My dreams of basking in the warm California sun were particularly vivid, While I was shoveling two feet of snow out of the driveway. I was born, and raised, in a town in Massachusetts no one had heard of. During my waking hours, and sometimes in my sleep, I didn't dream of skiing or snowboarding, which would have been a lot more convenient for a Massachusett's boy. I could see myself on a surfboard, and I was always surfing the Pacific Ocean.

Once I was in California, in the middle of the summer, snow never came to mind. As thrilled as I was to breathe the California air, and feel the California sun, my mind wasn't on how good that felt. I wanted to find the local skater's culture. I needed to find, and follow, the local skaters. They'd be my first California friends.

While skating over a bridge, built over one of the many concrete culverts, that funneled rain water away from the streets, I spotted a boy on a skateboard. He was looking into the concrete structure. These storm drains looked like halfpipes.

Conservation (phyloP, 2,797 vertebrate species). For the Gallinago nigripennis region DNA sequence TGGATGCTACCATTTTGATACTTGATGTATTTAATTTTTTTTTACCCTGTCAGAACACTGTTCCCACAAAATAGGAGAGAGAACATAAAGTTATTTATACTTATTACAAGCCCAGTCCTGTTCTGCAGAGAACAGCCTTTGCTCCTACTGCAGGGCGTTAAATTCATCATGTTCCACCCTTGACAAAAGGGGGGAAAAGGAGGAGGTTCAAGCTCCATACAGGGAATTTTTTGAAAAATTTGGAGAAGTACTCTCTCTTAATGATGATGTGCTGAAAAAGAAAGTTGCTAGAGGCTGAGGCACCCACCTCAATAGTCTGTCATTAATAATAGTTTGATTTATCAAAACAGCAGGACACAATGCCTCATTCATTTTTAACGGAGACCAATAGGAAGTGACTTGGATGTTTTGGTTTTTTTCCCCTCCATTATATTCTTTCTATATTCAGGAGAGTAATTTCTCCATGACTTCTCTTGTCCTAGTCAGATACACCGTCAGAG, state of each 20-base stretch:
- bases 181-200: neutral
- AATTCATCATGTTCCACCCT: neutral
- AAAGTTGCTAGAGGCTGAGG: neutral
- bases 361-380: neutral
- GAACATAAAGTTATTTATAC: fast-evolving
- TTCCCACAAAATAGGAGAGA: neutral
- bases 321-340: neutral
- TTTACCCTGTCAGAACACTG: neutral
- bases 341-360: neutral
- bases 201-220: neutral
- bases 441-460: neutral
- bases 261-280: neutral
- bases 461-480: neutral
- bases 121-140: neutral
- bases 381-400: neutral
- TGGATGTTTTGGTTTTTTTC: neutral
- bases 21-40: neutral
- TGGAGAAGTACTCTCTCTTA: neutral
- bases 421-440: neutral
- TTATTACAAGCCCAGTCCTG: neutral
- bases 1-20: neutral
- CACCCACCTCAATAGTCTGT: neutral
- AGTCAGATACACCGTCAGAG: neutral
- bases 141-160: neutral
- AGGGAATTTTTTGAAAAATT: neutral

This one was shaped even more like a halfpipe than most, and I realized that he was about to skate down the wall across the bottom, and up the other side. I could see the boys in Massachusetts, daring each other to do this, after one daring boy decided, this is the thing he most needed to do at that instant in time. Me, and my buds, were then obligated to do whatever insane thing he did.

This boy seemed to be mustering the courage to take the plunge at a spot that looked almost perfect for it. I needed to gather my courage at times, to do something stupid all my friends just did. Once such a challenge was offered, there was no backing out. No matter how insane, if your buds did it, you had to do it, or you would be called names, and that was a fate worse than death.

After I stopped to watch, I picked up my skateboard, placing it on the railing, hoping he'd notice me. He'd see the board. He was older than I was. Maybe he was in his early twenties. From twenty-five or thirty feet away, looking down on him, made it hard to tell.